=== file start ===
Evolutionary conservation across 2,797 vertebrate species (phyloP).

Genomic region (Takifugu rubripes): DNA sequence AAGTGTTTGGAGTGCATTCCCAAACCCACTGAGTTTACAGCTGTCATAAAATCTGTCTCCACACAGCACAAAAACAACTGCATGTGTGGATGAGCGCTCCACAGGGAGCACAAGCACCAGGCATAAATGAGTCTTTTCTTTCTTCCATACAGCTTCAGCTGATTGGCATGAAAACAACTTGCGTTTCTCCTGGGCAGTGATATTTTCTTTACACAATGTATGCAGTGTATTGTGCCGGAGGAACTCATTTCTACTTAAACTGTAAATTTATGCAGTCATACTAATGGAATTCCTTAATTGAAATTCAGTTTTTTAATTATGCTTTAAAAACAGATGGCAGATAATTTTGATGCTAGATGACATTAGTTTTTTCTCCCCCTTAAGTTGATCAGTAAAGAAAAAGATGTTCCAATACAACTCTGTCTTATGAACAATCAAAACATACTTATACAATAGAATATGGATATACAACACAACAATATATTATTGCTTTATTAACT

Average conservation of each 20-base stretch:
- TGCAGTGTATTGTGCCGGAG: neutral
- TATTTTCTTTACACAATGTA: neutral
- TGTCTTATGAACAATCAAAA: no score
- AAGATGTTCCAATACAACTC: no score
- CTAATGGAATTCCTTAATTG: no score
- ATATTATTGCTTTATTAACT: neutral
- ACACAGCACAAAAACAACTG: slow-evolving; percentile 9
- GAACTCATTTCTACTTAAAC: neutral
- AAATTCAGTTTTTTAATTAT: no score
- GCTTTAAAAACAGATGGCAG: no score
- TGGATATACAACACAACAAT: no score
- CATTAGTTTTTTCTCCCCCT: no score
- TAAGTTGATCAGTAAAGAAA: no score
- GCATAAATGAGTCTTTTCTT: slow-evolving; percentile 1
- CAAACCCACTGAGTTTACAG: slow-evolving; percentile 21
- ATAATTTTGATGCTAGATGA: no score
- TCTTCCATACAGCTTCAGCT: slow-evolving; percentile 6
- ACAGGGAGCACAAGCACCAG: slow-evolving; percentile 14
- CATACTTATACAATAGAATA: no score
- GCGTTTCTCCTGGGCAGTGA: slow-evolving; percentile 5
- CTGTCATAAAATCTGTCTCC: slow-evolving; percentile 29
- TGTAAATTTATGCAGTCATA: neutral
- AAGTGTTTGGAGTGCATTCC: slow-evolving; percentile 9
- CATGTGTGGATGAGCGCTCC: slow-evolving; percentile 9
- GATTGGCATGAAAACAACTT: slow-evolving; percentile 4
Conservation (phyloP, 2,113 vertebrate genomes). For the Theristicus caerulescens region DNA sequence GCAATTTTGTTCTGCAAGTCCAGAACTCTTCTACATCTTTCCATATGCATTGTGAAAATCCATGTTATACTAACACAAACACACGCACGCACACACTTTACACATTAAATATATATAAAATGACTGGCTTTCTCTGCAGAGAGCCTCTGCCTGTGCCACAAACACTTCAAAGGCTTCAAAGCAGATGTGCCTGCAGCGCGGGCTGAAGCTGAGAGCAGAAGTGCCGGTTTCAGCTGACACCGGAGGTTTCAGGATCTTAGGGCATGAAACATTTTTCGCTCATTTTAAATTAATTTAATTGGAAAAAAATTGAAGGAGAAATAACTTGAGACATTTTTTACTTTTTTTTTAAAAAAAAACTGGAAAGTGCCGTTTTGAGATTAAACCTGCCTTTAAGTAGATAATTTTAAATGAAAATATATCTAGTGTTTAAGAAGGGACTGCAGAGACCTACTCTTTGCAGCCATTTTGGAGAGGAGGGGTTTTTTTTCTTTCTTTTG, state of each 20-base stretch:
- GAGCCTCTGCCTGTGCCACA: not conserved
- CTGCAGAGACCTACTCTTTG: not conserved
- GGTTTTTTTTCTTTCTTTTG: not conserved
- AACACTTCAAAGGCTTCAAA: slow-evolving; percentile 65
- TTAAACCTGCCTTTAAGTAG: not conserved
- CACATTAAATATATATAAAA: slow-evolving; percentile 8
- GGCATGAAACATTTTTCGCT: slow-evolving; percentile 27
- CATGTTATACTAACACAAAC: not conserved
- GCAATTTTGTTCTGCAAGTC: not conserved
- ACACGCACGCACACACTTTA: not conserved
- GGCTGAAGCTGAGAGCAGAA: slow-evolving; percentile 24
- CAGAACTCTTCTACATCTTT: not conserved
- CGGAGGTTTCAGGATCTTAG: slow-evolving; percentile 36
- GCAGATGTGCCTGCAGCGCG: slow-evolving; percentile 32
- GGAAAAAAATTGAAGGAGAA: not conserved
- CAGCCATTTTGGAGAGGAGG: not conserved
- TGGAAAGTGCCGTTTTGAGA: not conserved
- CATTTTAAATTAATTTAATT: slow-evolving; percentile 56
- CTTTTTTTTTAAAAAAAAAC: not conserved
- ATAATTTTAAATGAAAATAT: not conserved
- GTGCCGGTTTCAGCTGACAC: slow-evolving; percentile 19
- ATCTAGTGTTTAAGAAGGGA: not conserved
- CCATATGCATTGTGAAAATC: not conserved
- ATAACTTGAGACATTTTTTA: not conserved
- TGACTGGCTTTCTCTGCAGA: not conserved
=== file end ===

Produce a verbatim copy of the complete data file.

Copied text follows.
Evolutionary conservation across 2,797 vertebrate species (phyloP).

Genomic region (Takifugu rubripes): DNA sequence AAGTGTTTGGAGTGCATTCCCAAACCCACTGAGTTTACAGCTGTCATAAAATCTGTCTCCACACAGCACAAAAACAACTGCATGTGTGGATGAGCGCTCCACAGGGAGCACAAGCACCAGGCATAAATGAGTCTTTTCTTTCTTCCATACAGCTTCAGCTGATTGGCATGAAAACAACTTGCGTTTCTCCTGGGCAGTGATATTTTCTTTACACAATGTATGCAGTGTATTGTGCCGGAGGAACTCATTTCTACTTAAACTGTAAATTTATGCAGTCATACTAATGGAATTCCTTAATTGAAATTCAGTTTTTTAATTATGCTTTAAAAACAGATGGCAGATAATTTTGATGCTAGATGACATTAGTTTTTTCTCCCCCTTAAGTTGATCAGTAAAGAAAAAGATGTTCCAATACAACTCTGTCTTATGAACAATCAAAACATACTTATACAATAGAATATGGATATACAACACAACAATATATTATTGCTTTATTAACT

Average conservation of each 20-base stretch:
- TGCAGTGTATTGTGCCGGAG: neutral
- TATTTTCTTTACACAATGTA: neutral
- TGTCTTATGAACAATCAAAA: no score
- AAGATGTTCCAATACAACTC: no score
- CTAATGGAATTCCTTAATTG: no score
- ATATTATTGCTTTATTAACT: neutral
- ACACAGCACAAAAACAACTG: slow-evolving; percentile 9
- GAACTCATTTCTACTTAAAC: neutral
- AAATTCAGTTTTTTAATTAT: no score
- GCTTTAAAAACAGATGGCAG: no score
- TGGATATACAACACAACAAT: no score
- CATTAGTTTTTTCTCCCCCT: no score
- TAAGTTGATCAGTAAAGAAA: no score
- GCATAAATGAGTCTTTTCTT: slow-evolving; percentile 1
- CAAACCCACTGAGTTTACAG: slow-evolving; percentile 21
- ATAATTTTGATGCTAGATGA: no score
- TCTTCCATACAGCTTCAGCT: slow-evolving; percentile 6
- ACAGGGAGCACAAGCACCAG: slow-evolving; percentile 14
- CATACTTATACAATAGAATA: no score
- GCGTTTCTCCTGGGCAGTGA: slow-evolving; percentile 5
- CTGTCATAAAATCTGTCTCC: slow-evolving; percentile 29
- TGTAAATTTATGCAGTCATA: neutral
- AAGTGTTTGGAGTGCATTCC: slow-evolving; percentile 9
- CATGTGTGGATGAGCGCTCC: slow-evolving; percentile 9
- GATTGGCATGAAAACAACTT: slow-evolving; percentile 4
Conservation (phyloP, 2,113 vertebrate genomes). For the Theristicus caerulescens region DNA sequence GCAATTTTGTTCTGCAAGTCCAGAACTCTTCTACATCTTTCCATATGCATTGTGAAAATCCATGTTATACTAACACAAACACACGCACGCACACACTTTACACATTAAATATATATAAAATGACTGGCTTTCTCTGCAGAGAGCCTCTGCCTGTGCCACAAACACTTCAAAGGCTTCAAAGCAGATGTGCCTGCAGCGCGGGCTGAAGCTGAGAGCAGAAGTGCCGGTTTCAGCTGACACCGGAGGTTTCAGGATCTTAGGGCATGAAACATTTTTCGCTCATTTTAAATTAATTTAATTGGAAAAAAATTGAAGGAGAAATAACTTGAGACATTTTTTACTTTTTTTTTAAAAAAAAACTGGAAAGTGCCGTTTTGAGATTAAACCTGCCTTTAAGTAGATAATTTTAAATGAAAATATATCTAGTGTTTAAGAAGGGACTGCAGAGACCTACTCTTTGCAGCCATTTTGGAGAGGAGGGGTTTTTTTTCTTTCTTTTG, state of each 20-base stretch:
- GAGCCTCTGCCTGTGCCACA: not conserved
- CTGCAGAGACCTACTCTTTG: not conserved
- GGTTTTTTTTCTTTCTTTTG: not conserved
- AACACTTCAAAGGCTTCAAA: slow-evolving; percentile 65
- TTAAACCTGCCTTTAAGTAG: not conserved
- CACATTAAATATATATAAAA: slow-evolving; percentile 8
- GGCATGAAACATTTTTCGCT: slow-evolving; percentile 27
- CATGTTATACTAACACAAAC: not conserved
- GCAATTTTGTTCTGCAAGTC: not conserved
- ACACGCACGCACACACTTTA: not conserved
- GGCTGAAGCTGAGAGCAGAA: slow-evolving; percentile 24
- CAGAACTCTTCTACATCTTT: not conserved
- CGGAGGTTTCAGGATCTTAG: slow-evolving; percentile 36
- GCAGATGTGCCTGCAGCGCG: slow-evolving; percentile 32
- GGAAAAAAATTGAAGGAGAA: not conserved
- CAGCCATTTTGGAGAGGAGG: not conserved
- TGGAAAGTGCCGTTTTGAGA: not conserved
- CATTTTAAATTAATTTAATT: slow-evolving; percentile 56
- CTTTTTTTTTAAAAAAAAAC: not conserved
- ATAATTTTAAATGAAAATAT: not conserved
- GTGCCGGTTTCAGCTGACAC: slow-evolving; percentile 19
- ATCTAGTGTTTAAGAAGGGA: not conserved
- CCATATGCATTGTGAAAATC: not conserved
- ATAACTTGAGACATTTTTTA: not conserved
- TGACTGGCTTTCTCTGCAGA: not conserved